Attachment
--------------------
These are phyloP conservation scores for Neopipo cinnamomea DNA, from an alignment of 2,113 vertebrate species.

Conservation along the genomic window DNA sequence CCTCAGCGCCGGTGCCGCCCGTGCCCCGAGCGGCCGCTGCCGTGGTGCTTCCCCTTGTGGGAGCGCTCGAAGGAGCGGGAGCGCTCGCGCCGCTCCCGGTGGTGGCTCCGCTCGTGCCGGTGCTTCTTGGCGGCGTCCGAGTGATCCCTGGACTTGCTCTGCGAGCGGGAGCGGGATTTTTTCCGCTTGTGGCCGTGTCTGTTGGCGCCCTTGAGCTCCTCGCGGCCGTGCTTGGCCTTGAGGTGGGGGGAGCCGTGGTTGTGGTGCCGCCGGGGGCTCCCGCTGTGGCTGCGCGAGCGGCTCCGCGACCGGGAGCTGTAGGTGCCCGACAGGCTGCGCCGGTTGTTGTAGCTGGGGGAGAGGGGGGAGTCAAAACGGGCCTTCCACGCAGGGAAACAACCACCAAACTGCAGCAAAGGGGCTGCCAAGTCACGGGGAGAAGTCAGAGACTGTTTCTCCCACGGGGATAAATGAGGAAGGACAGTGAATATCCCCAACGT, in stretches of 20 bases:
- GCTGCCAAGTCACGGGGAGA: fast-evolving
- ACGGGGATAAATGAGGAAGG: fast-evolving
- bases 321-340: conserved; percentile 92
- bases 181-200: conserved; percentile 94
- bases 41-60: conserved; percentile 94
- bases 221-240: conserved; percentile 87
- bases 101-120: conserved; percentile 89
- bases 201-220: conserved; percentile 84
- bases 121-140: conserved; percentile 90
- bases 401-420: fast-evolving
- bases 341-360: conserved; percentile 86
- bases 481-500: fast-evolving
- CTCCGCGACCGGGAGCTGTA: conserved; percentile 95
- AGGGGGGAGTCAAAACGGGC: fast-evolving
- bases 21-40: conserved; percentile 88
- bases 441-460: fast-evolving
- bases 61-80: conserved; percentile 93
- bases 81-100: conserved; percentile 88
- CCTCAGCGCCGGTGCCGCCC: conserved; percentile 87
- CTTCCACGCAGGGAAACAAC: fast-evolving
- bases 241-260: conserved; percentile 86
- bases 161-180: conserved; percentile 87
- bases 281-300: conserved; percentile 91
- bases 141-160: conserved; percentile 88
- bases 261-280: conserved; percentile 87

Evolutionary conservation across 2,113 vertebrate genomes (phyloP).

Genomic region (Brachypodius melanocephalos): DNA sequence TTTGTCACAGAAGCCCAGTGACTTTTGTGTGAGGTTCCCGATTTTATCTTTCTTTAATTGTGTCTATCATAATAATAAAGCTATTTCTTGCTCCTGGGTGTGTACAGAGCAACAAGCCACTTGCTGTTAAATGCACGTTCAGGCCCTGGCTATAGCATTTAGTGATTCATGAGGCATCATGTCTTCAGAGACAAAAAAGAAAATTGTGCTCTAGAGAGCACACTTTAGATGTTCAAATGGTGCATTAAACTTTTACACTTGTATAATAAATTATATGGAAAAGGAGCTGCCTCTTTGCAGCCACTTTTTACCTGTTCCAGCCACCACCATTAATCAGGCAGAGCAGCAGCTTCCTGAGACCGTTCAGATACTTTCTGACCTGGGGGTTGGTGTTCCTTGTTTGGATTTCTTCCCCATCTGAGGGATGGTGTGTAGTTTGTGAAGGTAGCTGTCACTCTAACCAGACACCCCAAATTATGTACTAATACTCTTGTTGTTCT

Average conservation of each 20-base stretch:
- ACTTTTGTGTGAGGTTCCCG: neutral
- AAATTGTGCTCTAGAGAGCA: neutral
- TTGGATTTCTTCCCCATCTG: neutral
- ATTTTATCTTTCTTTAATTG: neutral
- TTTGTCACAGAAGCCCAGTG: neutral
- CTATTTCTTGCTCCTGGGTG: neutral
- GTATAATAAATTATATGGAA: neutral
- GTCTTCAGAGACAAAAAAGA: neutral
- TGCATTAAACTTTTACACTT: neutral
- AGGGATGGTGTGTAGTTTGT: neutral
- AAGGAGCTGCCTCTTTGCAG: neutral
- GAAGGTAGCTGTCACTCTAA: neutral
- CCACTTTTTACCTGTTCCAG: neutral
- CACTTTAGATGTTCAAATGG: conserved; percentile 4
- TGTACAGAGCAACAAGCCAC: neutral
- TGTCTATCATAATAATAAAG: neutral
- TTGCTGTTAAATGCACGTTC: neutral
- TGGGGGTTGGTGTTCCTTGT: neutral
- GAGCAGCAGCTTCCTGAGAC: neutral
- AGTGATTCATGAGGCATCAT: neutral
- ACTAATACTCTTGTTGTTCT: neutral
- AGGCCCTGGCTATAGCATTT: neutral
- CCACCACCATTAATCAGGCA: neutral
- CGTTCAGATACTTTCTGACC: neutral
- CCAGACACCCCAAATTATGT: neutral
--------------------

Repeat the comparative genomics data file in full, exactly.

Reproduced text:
These are phyloP conservation scores for Neopipo cinnamomea DNA, from an alignment of 2,113 vertebrate species.

Conservation along the genomic window DNA sequence CCTCAGCGCCGGTGCCGCCCGTGCCCCGAGCGGCCGCTGCCGTGGTGCTTCCCCTTGTGGGAGCGCTCGAAGGAGCGGGAGCGCTCGCGCCGCTCCCGGTGGTGGCTCCGCTCGTGCCGGTGCTTCTTGGCGGCGTCCGAGTGATCCCTGGACTTGCTCTGCGAGCGGGAGCGGGATTTTTTCCGCTTGTGGCCGTGTCTGTTGGCGCCCTTGAGCTCCTCGCGGCCGTGCTTGGCCTTGAGGTGGGGGGAGCCGTGGTTGTGGTGCCGCCGGGGGCTCCCGCTGTGGCTGCGCGAGCGGCTCCGCGACCGGGAGCTGTAGGTGCCCGACAGGCTGCGCCGGTTGTTGTAGCTGGGGGAGAGGGGGGAGTCAAAACGGGCCTTCCACGCAGGGAAACAACCACCAAACTGCAGCAAAGGGGCTGCCAAGTCACGGGGAGAAGTCAGAGACTGTTTCTCCCACGGGGATAAATGAGGAAGGACAGTGAATATCCCCAACGT, in stretches of 20 bases:
- GCTGCCAAGTCACGGGGAGA: fast-evolving
- ACGGGGATAAATGAGGAAGG: fast-evolving
- bases 321-340: conserved; percentile 92
- bases 181-200: conserved; percentile 94
- bases 41-60: conserved; percentile 94
- bases 221-240: conserved; percentile 87
- bases 101-120: conserved; percentile 89
- bases 201-220: conserved; percentile 84
- bases 121-140: conserved; percentile 90
- bases 401-420: fast-evolving
- bases 341-360: conserved; percentile 86
- bases 481-500: fast-evolving
- CTCCGCGACCGGGAGCTGTA: conserved; percentile 95
- AGGGGGGAGTCAAAACGGGC: fast-evolving
- bases 21-40: conserved; percentile 88
- bases 441-460: fast-evolving
- bases 61-80: conserved; percentile 93
- bases 81-100: conserved; percentile 88
- CCTCAGCGCCGGTGCCGCCC: conserved; percentile 87
- CTTCCACGCAGGGAAACAAC: fast-evolving
- bases 241-260: conserved; percentile 86
- bases 161-180: conserved; percentile 87
- bases 281-300: conserved; percentile 91
- bases 141-160: conserved; percentile 88
- bases 261-280: conserved; percentile 87

Evolutionary conservation across 2,113 vertebrate genomes (phyloP).

Genomic region (Brachypodius melanocephalos): DNA sequence TTTGTCACAGAAGCCCAGTGACTTTTGTGTGAGGTTCCCGATTTTATCTTTCTTTAATTGTGTCTATCATAATAATAAAGCTATTTCTTGCTCCTGGGTGTGTACAGAGCAACAAGCCACTTGCTGTTAAATGCACGTTCAGGCCCTGGCTATAGCATTTAGTGATTCATGAGGCATCATGTCTTCAGAGACAAAAAAGAAAATTGTGCTCTAGAGAGCACACTTTAGATGTTCAAATGGTGCATTAAACTTTTACACTTGTATAATAAATTATATGGAAAAGGAGCTGCCTCTTTGCAGCCACTTTTTACCTGTTCCAGCCACCACCATTAATCAGGCAGAGCAGCAGCTTCCTGAGACCGTTCAGATACTTTCTGACCTGGGGGTTGGTGTTCCTTGTTTGGATTTCTTCCCCATCTGAGGGATGGTGTGTAGTTTGTGAAGGTAGCTGTCACTCTAACCAGACACCCCAAATTATGTACTAATACTCTTGTTGTTCT

Average conservation of each 20-base stretch:
- ACTTTTGTGTGAGGTTCCCG: neutral
- AAATTGTGCTCTAGAGAGCA: neutral
- TTGGATTTCTTCCCCATCTG: neutral
- ATTTTATCTTTCTTTAATTG: neutral
- TTTGTCACAGAAGCCCAGTG: neutral
- CTATTTCTTGCTCCTGGGTG: neutral
- GTATAATAAATTATATGGAA: neutral
- GTCTTCAGAGACAAAAAAGA: neutral
- TGCATTAAACTTTTACACTT: neutral
- AGGGATGGTGTGTAGTTTGT: neutral
- AAGGAGCTGCCTCTTTGCAG: neutral
- GAAGGTAGCTGTCACTCTAA: neutral
- CCACTTTTTACCTGTTCCAG: neutral
- CACTTTAGATGTTCAAATGG: conserved; percentile 4
- TGTACAGAGCAACAAGCCAC: neutral
- TGTCTATCATAATAATAAAG: neutral
- TTGCTGTTAAATGCACGTTC: neutral
- TGGGGGTTGGTGTTCCTTGT: neutral
- GAGCAGCAGCTTCCTGAGAC: neutral
- AGTGATTCATGAGGCATCAT: neutral
- ACTAATACTCTTGTTGTTCT: neutral
- AGGCCCTGGCTATAGCATTT: neutral
- CCACCACCATTAATCAGGCA: neutral
- CGTTCAGATACTTTCTGACC: neutral
- CCAGACACCCCAAATTATGT: neutral